Rule 14(a) allows a defendant to assert a claim against any person not a party to the main action only if that third person's liability on that claim is in some way dependent upon the outcome of the main claim. Rule 14(a) does not allow the defendant to assert a separate and independent claim even though the claim arises out of the same general set of facts as the main claim.

United States v. Olavarrieta, 812 F.2d 640, 643 (11th Cir.1987). Accord Gaines v. Sunray Oil Co., 539 F.2d 1136, 1139 n. 7 (8th Cir.1976) ("Sunray's claim could not be maintained as a third-party claim since it is not one for indemnity."); Stewart v. American Internat'l Oil & Gas Co., 845 F.2d 196, 199 (9th Cir.1988) ("Thus, a third-party claim may be asserted only when the third party's liability is in some way dependent on the outcome of the main claim and is secondary or derivative thereto."). Stoppelmoor alleges no coherent legal theory under which the SBA could be liable to indemnify Stoppelmoor for his real estate lease obligation. The act of guaranteeing a loan does not cause the guarantor to become liable on a real estate lease that is — as far as we can tell from the complaint — completely separate from the loan. We cannot fill in the enormous gaps in Stoppelmoor's legal theory to make a valid Rule 14 impleader.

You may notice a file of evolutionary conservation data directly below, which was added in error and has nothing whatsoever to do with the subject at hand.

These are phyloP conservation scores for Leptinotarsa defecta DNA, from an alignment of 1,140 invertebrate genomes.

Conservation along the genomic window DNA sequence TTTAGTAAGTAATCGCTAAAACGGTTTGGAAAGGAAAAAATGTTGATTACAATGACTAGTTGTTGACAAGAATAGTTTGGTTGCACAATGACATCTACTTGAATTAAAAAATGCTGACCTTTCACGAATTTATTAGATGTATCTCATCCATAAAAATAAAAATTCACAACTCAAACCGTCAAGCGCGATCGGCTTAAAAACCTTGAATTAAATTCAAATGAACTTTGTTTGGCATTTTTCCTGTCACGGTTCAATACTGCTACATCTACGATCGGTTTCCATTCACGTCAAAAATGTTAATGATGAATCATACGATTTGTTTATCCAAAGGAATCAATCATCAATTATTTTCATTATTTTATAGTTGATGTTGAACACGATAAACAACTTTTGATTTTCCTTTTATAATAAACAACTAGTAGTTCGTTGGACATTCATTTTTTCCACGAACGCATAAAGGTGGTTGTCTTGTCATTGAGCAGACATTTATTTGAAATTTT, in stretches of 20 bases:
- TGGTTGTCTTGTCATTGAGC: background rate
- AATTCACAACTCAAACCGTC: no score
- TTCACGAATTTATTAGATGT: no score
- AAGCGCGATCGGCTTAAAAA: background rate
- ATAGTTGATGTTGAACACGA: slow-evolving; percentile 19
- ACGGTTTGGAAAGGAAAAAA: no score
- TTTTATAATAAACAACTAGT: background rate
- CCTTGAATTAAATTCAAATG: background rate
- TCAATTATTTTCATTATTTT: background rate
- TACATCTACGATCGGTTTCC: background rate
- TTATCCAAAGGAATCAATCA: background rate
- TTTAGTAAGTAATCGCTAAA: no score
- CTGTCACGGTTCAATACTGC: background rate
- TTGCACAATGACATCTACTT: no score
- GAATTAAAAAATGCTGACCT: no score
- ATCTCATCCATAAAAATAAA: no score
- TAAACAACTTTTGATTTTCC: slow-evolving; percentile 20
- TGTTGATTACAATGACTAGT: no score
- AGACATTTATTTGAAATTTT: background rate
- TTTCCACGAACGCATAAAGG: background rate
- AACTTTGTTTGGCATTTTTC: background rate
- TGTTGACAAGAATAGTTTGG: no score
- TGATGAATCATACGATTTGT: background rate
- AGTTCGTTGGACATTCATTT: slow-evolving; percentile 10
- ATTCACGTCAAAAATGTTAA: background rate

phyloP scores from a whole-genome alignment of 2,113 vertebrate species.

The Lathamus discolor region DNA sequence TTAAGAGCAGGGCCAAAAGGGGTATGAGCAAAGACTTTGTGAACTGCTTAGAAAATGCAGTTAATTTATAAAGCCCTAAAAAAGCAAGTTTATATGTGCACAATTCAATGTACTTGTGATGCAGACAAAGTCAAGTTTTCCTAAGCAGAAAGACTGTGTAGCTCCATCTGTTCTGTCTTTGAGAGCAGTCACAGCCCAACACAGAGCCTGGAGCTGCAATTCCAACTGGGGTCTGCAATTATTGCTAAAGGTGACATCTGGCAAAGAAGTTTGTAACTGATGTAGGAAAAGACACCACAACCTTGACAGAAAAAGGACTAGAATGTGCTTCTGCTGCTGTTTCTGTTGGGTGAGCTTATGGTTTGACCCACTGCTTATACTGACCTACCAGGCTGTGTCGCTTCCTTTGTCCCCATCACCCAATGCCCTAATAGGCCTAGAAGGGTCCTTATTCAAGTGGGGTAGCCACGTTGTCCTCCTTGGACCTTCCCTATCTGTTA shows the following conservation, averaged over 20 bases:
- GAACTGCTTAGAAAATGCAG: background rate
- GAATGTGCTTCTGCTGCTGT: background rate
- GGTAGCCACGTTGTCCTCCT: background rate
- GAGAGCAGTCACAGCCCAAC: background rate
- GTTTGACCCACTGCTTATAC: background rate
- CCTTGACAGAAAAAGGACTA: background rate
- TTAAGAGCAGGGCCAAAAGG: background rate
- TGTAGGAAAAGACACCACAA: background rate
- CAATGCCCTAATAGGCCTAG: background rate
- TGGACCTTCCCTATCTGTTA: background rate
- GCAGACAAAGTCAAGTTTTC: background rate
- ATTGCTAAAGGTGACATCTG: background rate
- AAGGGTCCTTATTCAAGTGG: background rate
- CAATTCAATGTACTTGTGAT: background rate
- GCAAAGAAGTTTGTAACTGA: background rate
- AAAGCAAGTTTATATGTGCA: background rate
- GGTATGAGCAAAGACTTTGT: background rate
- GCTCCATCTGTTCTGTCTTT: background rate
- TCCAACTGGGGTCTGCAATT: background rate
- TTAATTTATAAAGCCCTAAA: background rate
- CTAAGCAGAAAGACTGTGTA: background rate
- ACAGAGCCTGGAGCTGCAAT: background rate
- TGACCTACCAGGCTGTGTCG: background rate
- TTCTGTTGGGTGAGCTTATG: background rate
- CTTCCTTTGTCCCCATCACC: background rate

Stoppelmoor argues that the SBA failed to preserve below its argument that his complaint is not a valid third-party complaint. The SBA's attorney argued to the district court: